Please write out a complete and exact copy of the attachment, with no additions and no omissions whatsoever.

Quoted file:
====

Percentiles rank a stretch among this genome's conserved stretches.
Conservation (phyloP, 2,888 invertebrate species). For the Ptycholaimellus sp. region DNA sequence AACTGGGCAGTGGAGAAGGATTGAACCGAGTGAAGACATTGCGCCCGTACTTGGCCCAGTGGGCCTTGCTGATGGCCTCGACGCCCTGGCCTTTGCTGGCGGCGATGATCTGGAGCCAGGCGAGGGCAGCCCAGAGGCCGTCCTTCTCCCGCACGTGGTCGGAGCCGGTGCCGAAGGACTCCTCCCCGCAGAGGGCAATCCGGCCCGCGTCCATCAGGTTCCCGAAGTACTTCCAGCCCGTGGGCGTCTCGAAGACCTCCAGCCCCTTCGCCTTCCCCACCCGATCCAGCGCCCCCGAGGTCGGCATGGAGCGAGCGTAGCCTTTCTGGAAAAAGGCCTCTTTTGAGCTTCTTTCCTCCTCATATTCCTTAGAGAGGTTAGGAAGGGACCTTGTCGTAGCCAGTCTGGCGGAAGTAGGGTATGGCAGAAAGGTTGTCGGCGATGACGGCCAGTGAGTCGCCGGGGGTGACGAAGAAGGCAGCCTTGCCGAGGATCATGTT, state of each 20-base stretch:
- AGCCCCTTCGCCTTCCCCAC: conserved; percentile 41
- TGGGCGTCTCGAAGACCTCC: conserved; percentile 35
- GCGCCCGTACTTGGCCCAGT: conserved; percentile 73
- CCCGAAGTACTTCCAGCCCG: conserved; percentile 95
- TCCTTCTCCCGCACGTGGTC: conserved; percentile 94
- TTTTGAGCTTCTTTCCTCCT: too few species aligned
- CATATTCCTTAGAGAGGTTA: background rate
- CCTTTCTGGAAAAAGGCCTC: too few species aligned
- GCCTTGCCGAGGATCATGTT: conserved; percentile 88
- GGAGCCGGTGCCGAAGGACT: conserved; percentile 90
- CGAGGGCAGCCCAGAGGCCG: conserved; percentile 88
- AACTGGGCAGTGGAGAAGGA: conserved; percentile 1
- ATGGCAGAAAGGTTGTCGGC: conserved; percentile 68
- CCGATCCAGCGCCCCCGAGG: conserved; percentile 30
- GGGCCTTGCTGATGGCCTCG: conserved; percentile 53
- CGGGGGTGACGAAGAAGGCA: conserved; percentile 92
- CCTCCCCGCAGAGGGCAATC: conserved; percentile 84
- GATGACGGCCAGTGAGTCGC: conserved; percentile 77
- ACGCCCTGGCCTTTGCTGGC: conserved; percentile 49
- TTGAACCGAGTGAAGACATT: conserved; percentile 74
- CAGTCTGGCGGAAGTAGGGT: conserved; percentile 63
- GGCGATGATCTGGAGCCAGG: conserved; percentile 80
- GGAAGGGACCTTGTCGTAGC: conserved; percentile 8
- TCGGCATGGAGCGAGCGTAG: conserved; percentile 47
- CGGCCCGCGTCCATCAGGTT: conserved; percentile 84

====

Percentiles rank a stretch among this genome's conserved stretches.
Conservation (phyloP, 2,888 invertebrate species). For the Ptycholaimellus sp. region DNA sequence AACTGGGCAGTGGAGAAGGATTGAACCGAGTGAAGACATTGCGCCCGTACTTGGCCCAGTGGGCCTTGCTGATGGCCTCGACGCCCTGGCCTTTGCTGGCGGCGATGATCTGGAGCCAGGCGAGGGCAGCCCAGAGGCCGTCCTTCTCCCGCACGTGGTCGGAGCCGGTGCCGAAGGACTCCTCCCCGCAGAGGGCAATCCGGCCCGCGTCCATCAGGTTCCCGAAGTACTTCCAGCCCGTGGGCGTCTCGAAGACCTCCAGCCCCTTCGCCTTCCCCACCCGATCCAGCGCCCCCGAGGTCGGCATGGAGCGAGCGTAGCCTTTCTGGAAAAAGGCCTCTTTTGAGCTTCTTTCCTCCTCATATTCCTTAGAGAGGTTAGGAAGGGACCTTGTCGTAGCCAGTCTGGCGGAAGTAGGGTATGGCAGAAAGGTTGTCGGCGATGACGGCCAGTGAGTCGCCGGGGGTGACGAAGAAGGCAGCCTTGCCGAGGATCATGTT, state of each 20-base stretch:
- AGCCCCTTCGCCTTCCCCAC: conserved; percentile 41
- TGGGCGTCTCGAAGACCTCC: conserved; percentile 35
- GCGCCCGTACTTGGCCCAGT: conserved; percentile 73
- CCCGAAGTACTTCCAGCCCG: conserved; percentile 95
- TCCTTCTCCCGCACGTGGTC: conserved; percentile 94
- TTTTGAGCTTCTTTCCTCCT: too few species aligned
- CATATTCCTTAGAGAGGTTA: background rate
- CCTTTCTGGAAAAAGGCCTC: too few species aligned
- GCCTTGCCGAGGATCATGTT: conserved; percentile 88
- GGAGCCGGTGCCGAAGGACT: conserved; percentile 90
- CGAGGGCAGCCCAGAGGCCG: conserved; percentile 88
- AACTGGGCAGTGGAGAAGGA: conserved; percentile 1
- ATGGCAGAAAGGTTGTCGGC: conserved; percentile 68
- CCGATCCAGCGCCCCCGAGG: conserved; percentile 30
- GGGCCTTGCTGATGGCCTCG: conserved; percentile 53
- CGGGGGTGACGAAGAAGGCA: conserved; percentile 92
- CCTCCCCGCAGAGGGCAATC: conserved; percentile 84
- GATGACGGCCAGTGAGTCGC: conserved; percentile 77
- ACGCCCTGGCCTTTGCTGGC: conserved; percentile 49
- TTGAACCGAGTGAAGACATT: conserved; percentile 74
- CAGTCTGGCGGAAGTAGGGT: conserved; percentile 63
- GGCGATGATCTGGAGCCAGG: conserved; percentile 80
- GGAAGGGACCTTGTCGTAGC: conserved; percentile 8
- TCGGCATGGAGCGAGCGTAG: conserved; percentile 47
- CGGCCCGCGTCCATCAGGTT: conserved; percentile 84